Previously scattered around Kuala Lumpur, the Public Works Department offices are now in centralised headquarters to meet the Ministry of Works’ growing workforce.
The 175m tall government-owned building received the prestigious Malaysian Construction Industry Excellence Award (MCIEA) 2017 for Best Project (Major Buildings) as well as the Green Building Index (GBI) Platinum certification.
We delivered multidisciplinary engineering services. The tower is distinguished by its inclined and twisting perimeter columns. Being built on a hill slope meant the basement and podium had to be engineered to suit the sloping terrain and such that its construction did not adversely affect adjacent buildings.
175m tall GBI Platinum-rated office building
37storeys with inclined and twisting perimeter columns
Diamond in the crown
Strategically located at Jalan Sultan Salahuddin, the tower comprises a 37-storey office building, a two-storey basement and a seven-storey podium. The building’s diamond-like façade is meant to reflect the Ministry of Works’ position as the diamond in the crown of the construction industry and KL city.
Working in hilly terrain
The site is underlain by Kenny Hill formation with hard stratum present at approximately 10m below ground. Part of the structure was built on cut ground of up to 21m deep excavation on two sides of the structure. Due to space constraints and very close proximity to the existing buildings above (about 5m to 15m away), we designed the excavation to be supported by a series of contiguous bored piles of 1.2m to 1.8m in diameter, forming the basement wall with multiple layers of multi-strand temporary ground anchors. As a permanent solution, earth pressure on the wall was designed to be supported by the structure and its foundations. The presence of adjacent structures required excavation works be carefully thought out with extensive geotechnical monitoring.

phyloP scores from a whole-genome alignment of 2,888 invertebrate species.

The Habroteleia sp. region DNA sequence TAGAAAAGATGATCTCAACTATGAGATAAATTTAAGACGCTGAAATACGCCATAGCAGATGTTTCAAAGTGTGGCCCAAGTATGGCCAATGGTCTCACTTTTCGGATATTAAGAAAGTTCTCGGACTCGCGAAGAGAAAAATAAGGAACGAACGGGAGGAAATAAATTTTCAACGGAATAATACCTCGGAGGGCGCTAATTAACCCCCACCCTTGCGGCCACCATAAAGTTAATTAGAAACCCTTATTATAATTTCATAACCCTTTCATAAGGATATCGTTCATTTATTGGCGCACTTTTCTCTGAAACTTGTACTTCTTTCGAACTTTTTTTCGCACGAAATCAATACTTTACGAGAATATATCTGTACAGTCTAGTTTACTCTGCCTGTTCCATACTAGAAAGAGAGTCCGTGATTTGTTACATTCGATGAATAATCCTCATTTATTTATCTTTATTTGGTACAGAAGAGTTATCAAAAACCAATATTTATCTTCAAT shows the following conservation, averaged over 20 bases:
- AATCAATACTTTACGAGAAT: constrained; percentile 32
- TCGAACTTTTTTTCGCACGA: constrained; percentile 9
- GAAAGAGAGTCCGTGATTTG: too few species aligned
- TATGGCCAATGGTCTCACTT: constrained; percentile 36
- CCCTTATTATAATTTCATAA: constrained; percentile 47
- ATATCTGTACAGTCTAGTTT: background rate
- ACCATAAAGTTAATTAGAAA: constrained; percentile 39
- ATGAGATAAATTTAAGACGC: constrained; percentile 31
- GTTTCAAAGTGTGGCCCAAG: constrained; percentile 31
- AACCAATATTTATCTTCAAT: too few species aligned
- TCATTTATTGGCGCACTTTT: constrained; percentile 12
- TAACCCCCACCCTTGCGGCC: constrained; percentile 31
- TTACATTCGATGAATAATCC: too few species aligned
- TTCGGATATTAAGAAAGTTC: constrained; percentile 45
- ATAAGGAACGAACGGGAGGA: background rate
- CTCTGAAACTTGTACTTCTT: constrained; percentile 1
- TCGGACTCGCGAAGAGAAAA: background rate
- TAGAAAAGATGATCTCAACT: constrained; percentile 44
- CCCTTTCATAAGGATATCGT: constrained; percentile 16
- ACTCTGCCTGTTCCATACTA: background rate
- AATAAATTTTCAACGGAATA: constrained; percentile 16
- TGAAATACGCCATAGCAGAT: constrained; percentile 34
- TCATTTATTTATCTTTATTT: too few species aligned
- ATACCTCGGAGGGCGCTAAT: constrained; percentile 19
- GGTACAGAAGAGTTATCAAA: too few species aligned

Our innovative design approach realized client’s vision of a sophisticated, energy efficient and space-optimized tower with minimum impact to existing slope terrain. ”Ng Say Gim
Distinguished by inclined and twisting perimeter columns
To achieve the building curves, the tower floor plate sizes vary throughout the height of the building. The original design had vertical tower perimeter columns set in from the floor edges. But this resulted in very inefficient floor space planning with varying large cantilevers along the perimeter. The twisting perimeter columns solved those problems. Each of the 20 such columns incline and twist following the external building profile. Our innovation optimised floor space utilisation for the client.
Saving time and reducing energy footprint
We adopted single bored piles to support individual columns, thus expediting substructure works. All the reinforced concrete columns at basement level (approximately 9.5m below ground level) were vertical. Half-cast precast slabs with structural in-situ topping further reduced construction time cycles and the need for on-site works. This, in turn, helped to reduce the building’s energy footprint.
Our M&E team executed other energy and resource saving features that helped realize the client’s brief of achieving a GBI Platinum-rated building. These features include solar panels and a rainwater harvesting system for landscape irrigation. Further energy efficiency was achieved by adopting lux and motion sensors into lighting control systems to automate room brightness.
In 2017, the Public Works Department Headquarters Tower was awarded the Malaysian Construction Industry Excellence Award (MCIEA) 2017 - Best Project Award (Major Buildings) and the Malaysian Construction Industry Excellence Award (MCIEA) 2017- Green Construction Award.